While the implications of a U.K. exit from the European Union are feared by investors in the U.K. and Europe, less than half are preparing for a so-called Brexit, said a survey of money managers and investors by MSCI. The vote takes place June 23.
Almost one-third (31%) of the 258 money management, bank and other investment professionals surveyed from the U.K., Europe, the Middle East and Africa said economic uncertainty is their chief concern, and 9% said political instability is the biggest worry regarding a Brexit. A further 7% said Brexit is likely to lead to a drop in foreign investment in the U.K.
Almost two-thirds of investors fear a Brexit will cause the pound sterling to plummet, and 40% think a “yes” vote will be a risk for the U.K. stock market. Thirty-four percent of investors say Brexit could reduce economic growth.
However, almost half of investors said they are making no plans to prepare for Brexit, while 26% said they are factoring a Brexit into financial planning. Of the respondents, 15% are building a Brexit scenario in their financial, operational and organizational plans.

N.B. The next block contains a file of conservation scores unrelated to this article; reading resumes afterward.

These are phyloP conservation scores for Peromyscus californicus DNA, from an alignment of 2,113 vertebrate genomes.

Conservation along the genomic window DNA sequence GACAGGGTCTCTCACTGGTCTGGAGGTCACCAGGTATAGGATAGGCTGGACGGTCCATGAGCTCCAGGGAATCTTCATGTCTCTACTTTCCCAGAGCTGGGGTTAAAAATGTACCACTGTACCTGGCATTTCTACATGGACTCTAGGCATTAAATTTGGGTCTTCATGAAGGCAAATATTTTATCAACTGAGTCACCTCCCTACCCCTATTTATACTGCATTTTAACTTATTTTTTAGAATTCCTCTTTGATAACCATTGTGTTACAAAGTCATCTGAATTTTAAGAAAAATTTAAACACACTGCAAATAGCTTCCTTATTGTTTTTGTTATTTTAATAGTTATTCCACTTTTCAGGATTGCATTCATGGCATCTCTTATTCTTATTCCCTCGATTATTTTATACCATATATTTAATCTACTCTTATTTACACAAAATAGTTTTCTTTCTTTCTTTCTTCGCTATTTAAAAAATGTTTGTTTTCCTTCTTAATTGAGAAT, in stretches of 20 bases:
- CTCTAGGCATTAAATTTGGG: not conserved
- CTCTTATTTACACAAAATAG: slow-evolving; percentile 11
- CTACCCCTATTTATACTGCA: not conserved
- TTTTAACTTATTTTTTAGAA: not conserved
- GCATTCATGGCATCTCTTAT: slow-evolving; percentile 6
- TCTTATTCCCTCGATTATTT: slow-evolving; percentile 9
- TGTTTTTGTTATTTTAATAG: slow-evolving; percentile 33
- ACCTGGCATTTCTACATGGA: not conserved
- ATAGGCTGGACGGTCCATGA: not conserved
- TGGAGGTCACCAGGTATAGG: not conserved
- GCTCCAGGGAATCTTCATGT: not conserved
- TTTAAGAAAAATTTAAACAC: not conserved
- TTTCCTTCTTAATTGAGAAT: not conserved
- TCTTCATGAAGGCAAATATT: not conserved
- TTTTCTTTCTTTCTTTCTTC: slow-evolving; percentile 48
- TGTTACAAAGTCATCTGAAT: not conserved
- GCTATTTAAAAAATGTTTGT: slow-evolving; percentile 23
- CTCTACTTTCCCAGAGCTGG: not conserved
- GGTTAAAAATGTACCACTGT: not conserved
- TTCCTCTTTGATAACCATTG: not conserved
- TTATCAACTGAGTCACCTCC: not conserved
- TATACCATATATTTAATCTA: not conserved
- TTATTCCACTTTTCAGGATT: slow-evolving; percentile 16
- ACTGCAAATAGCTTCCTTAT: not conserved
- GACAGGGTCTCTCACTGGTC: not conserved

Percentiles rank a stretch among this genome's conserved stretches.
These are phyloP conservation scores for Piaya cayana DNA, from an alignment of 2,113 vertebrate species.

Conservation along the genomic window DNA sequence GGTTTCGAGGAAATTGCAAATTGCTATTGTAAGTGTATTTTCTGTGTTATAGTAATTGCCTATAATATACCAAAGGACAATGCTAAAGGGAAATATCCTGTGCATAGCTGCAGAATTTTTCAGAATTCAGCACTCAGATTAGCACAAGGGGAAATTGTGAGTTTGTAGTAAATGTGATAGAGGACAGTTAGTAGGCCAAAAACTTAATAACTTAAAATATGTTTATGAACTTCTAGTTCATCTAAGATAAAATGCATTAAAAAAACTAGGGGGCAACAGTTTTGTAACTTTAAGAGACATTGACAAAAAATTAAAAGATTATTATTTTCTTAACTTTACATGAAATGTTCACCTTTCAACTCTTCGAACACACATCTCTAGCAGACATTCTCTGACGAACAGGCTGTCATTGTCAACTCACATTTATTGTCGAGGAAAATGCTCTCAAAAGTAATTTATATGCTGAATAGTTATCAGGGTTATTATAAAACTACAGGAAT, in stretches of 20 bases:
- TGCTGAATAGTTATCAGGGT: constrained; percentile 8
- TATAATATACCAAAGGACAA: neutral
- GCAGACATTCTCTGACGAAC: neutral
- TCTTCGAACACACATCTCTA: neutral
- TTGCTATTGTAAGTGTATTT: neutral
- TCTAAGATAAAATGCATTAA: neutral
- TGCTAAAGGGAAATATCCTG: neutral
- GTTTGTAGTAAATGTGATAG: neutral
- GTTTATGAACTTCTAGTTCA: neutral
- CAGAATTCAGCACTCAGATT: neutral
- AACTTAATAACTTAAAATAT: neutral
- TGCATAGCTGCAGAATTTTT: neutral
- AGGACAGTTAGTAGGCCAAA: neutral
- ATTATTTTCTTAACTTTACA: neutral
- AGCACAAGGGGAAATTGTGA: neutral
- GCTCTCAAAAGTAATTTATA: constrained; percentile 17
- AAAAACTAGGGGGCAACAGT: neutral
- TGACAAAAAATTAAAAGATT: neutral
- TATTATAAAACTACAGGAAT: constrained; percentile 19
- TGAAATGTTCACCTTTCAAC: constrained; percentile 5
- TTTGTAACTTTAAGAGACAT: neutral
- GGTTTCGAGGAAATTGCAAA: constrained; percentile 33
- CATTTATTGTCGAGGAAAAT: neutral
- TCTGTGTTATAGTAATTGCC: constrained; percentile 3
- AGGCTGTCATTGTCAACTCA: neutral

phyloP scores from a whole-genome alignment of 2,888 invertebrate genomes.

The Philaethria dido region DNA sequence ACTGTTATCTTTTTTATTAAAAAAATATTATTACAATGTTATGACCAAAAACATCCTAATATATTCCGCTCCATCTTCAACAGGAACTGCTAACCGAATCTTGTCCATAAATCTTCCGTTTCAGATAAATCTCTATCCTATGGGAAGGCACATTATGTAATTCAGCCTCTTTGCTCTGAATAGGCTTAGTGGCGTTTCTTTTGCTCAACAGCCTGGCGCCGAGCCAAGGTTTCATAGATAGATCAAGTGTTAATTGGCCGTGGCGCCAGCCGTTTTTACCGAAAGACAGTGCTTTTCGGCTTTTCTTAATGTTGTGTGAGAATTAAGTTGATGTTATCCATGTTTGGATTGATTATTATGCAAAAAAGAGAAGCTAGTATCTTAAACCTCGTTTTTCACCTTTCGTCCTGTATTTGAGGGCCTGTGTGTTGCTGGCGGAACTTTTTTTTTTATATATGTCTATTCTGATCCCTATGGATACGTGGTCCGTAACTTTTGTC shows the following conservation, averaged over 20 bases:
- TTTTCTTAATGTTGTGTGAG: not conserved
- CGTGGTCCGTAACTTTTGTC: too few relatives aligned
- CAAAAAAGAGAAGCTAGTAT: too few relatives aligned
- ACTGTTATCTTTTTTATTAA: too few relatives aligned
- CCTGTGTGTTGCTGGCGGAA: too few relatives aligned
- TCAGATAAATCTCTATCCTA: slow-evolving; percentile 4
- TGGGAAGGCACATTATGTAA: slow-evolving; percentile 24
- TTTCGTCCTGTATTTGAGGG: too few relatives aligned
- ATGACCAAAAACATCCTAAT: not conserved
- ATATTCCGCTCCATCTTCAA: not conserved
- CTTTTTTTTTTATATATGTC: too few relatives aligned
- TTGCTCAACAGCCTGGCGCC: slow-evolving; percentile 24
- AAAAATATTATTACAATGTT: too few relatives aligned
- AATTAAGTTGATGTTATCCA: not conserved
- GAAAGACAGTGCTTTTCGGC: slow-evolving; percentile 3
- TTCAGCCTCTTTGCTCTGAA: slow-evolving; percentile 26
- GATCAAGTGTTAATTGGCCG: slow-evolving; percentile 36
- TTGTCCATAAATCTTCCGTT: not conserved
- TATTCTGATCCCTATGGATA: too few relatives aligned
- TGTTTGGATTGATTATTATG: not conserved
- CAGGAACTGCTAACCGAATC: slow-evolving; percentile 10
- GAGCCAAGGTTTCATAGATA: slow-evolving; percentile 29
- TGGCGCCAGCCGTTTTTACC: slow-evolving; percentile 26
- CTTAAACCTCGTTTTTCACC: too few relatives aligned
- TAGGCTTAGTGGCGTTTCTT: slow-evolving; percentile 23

The survey was conducted between April 26 and May 12.
Money managers could also experience negative effects in the event of a Brexit, warned Fitch Ratings in a separate analysis.
In “Leave or Remain: Hypothetical Brexit Scenarios,” Fitch said a vote to remain might still affect money managers' asset flows, as they might still be affected by “lingering longer-term uncertainty relating to the U.K.'s relationship with Europe after a 'remain' vote.”
Under a “favorable” exit scenario, “U.K. asset managers lacking a European presence may suffer some outflows as investors move money to EU-based asset managers; however, any such outflows are likely to be modest in this scenario as such asset managers have little reliance on EU investors anyway. Furthermore, the cost and time needed to establish EU operations, if needed, would be likely to be low,” the Fitch report said. Managers with U.K. and EU operations would be largely unaffected, said the analysis. An “unfavorable” scenario — the U.K. exiting with unfavorable trade terms with the EU and tight labor market conditions —“would put considerable pressure on U.K. asset manager ratings and could lead to rating downgrades.”